Privileged access management (PAM) encompasses the cybersecurity strategies and technologies necessary to secure, monitor, and control privileged access accounts, i.e., user accounts that have more privileges than ordinary user accounts.

NIST Special Publication 800-53, published by the National Institute of Standards and Technology, offers a catalog of cybersecurity and privacy controls for all U.S. federal agencies and information systems except those related to national security.

NIST 800-53 incorporates controls based on threat intelligence and empirical attack data, including controls to strengthen PAM cybersecurity and privacy governance and accountability.

NIST 800-53 also requires organizations to use the principle of least privilege, i.e., limiting access rights for users, accounts, and computing processes to only those they need to perform their jobs. That is the least amount of privilege necessary.

A strong privileged access management tool can help companies that want to apply the NIST 800-53 cybersecurity controls become NIST compliant and better able to prevent cyber attacks. A robust privileged access management tool also protects the federal government’s sensitive data and citizens’ personally identifiable information (PII).

PAM cybersecurity strategies and technologies address the cybersecurity vulnerabilities that are introduced when users with high-level permissions need to access critical systems. For example, users with privileged access accounts might be required to install or remove software, upgrade the operating system, or modify system or application configurations. 

Also known as system administrator accounts, privileged access accounts give users elevated, frequently unrestricted access to a company’s underlying information systems and infrastructure. As such, they’re targets for external bad actors and insider threats. Cybercriminals can use privileged access accounts to gain access to corporate resources and critical information systems, causing data breaches.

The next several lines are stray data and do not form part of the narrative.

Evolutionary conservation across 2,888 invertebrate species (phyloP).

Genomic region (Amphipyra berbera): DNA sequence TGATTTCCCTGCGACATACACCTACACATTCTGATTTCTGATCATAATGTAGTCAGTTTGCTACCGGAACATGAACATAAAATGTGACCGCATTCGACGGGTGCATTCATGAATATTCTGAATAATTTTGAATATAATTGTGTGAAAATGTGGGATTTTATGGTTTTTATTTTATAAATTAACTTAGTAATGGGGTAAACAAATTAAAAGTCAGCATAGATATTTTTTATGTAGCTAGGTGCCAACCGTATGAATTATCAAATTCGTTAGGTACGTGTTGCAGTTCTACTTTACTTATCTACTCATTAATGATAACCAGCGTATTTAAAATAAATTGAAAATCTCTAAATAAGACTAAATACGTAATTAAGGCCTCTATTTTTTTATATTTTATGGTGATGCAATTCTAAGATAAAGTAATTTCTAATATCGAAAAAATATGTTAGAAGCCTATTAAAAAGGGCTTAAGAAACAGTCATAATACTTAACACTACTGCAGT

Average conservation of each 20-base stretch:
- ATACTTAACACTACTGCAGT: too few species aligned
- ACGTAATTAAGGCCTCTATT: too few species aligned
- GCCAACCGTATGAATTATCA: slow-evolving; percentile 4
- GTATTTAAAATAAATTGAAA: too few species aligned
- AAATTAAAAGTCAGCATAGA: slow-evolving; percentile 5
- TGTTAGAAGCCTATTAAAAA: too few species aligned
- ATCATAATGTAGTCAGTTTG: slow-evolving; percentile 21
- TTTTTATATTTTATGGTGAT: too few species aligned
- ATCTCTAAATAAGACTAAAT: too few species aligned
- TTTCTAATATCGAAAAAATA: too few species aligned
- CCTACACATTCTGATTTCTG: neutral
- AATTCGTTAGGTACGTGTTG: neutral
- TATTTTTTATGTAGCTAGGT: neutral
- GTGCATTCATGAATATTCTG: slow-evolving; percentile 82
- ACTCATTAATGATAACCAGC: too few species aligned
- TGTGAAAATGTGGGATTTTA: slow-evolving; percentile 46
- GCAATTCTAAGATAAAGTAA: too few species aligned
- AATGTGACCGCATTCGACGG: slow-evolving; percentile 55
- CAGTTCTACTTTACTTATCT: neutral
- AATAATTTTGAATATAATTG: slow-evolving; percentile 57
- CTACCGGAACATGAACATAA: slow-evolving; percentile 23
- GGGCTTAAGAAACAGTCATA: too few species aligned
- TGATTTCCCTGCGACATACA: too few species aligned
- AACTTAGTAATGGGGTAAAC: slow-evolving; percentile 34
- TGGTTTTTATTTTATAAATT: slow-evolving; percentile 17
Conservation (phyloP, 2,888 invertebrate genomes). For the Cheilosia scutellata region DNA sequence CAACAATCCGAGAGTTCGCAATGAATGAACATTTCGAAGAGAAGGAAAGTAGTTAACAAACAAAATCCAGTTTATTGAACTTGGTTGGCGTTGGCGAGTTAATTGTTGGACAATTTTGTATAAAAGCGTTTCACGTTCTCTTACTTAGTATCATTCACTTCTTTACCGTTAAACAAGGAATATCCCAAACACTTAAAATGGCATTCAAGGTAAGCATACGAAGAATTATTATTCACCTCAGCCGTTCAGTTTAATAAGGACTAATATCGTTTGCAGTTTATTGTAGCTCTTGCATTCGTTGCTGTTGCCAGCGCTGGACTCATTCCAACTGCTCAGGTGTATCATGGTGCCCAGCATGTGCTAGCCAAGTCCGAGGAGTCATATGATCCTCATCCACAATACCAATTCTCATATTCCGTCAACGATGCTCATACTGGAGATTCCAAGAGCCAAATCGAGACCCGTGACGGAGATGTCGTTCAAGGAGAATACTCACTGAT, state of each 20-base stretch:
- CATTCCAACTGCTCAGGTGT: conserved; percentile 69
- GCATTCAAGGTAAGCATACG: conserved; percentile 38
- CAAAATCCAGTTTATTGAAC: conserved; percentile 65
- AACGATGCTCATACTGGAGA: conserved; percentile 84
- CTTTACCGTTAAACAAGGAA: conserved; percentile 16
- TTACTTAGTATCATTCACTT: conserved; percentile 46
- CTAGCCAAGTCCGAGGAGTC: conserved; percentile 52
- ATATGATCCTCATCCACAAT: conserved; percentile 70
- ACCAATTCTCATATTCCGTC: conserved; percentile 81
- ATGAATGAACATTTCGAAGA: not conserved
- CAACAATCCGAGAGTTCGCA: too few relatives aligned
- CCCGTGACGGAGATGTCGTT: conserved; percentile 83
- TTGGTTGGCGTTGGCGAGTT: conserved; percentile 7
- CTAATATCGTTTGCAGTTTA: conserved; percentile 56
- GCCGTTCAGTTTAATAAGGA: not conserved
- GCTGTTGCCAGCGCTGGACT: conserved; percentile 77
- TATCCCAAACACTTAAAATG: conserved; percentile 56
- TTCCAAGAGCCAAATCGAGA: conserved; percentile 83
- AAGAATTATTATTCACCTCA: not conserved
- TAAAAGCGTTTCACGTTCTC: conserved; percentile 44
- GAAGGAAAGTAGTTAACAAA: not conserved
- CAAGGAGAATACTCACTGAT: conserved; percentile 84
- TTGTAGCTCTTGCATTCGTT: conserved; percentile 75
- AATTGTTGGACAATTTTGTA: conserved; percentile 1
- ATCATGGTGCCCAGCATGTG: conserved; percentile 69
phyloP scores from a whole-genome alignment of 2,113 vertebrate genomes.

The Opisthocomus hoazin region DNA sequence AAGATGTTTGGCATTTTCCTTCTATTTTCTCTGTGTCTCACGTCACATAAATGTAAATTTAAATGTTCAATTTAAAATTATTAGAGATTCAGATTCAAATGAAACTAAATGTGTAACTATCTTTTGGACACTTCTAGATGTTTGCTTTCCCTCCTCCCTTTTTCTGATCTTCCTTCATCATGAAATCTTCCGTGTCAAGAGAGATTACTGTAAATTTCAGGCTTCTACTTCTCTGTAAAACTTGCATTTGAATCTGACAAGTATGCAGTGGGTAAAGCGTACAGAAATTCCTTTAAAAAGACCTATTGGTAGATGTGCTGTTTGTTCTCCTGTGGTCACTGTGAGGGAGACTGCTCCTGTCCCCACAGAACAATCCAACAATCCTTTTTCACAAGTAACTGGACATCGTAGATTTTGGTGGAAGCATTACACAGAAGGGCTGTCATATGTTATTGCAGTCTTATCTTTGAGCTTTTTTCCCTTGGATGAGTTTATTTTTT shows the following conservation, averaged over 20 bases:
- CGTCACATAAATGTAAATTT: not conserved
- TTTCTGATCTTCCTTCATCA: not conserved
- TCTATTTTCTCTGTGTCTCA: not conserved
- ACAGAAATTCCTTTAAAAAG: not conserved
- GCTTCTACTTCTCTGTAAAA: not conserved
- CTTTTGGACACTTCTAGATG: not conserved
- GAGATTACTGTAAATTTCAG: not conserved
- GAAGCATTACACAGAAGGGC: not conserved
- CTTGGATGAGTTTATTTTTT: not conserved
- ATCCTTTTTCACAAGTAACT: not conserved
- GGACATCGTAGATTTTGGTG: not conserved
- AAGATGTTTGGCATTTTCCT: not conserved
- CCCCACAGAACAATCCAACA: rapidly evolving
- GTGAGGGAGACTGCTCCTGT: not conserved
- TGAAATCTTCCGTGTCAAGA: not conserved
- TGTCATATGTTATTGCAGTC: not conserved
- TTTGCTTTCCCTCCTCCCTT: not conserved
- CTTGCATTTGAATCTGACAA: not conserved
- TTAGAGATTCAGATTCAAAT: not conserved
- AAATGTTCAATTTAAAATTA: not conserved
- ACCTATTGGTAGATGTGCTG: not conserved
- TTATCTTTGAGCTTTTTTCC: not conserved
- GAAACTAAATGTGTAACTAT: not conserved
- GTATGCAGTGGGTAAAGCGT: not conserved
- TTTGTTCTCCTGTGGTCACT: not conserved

Organizations, including those in the financial services sector, face cybersecurity challenges with privileged account management, resulting in significant cybersecurity risk to their businesses, including data theft, sabotage, espionage, ransom, as well as employees bypassing critical access controls.

An effective privileged access management tool will address such areas as advanced credential security, user activity monitoring, and information systems and data access control. PAM tools ensure that users only have access to what they need to do their jobs.  

To address the cybersecurity challenges organizations in the financial services sector face, the National Cybersecurity Center of Excellence (NCCOE) at the National Institute of Standards and Technology, along with technology vendors and experts from the financial services sector, developed a guide that offers practical guidance to companies in the financial services sector that want to implement privileged account management tools. 

The National Cybersecurity Center of Excellence’s guide demonstrates PAM solutions that use products that are commercially available to help organizations in the financial services sector secure and enforce corporate policies for privileged access management. 

The NCCOE’s PAM reference guide illustrates how combining monitoring, auditing, and access controls can help organizations in the financial services sector prevent unauthorized access to privileged access accounts. 

The NCCOE’s practice guide to address privileged access management can help companies in the financial services sector:

  • Identify vulnerabilities and risk factors that could lead to cyber attacks,
  • Limit the chances for successful cyber attacks by improving access control over privileged accounts,
  • Improve efficiencies by decreasing the complexity of managing privileged access accounts,
  • Simplify compliance by generating automated reports and documentation.

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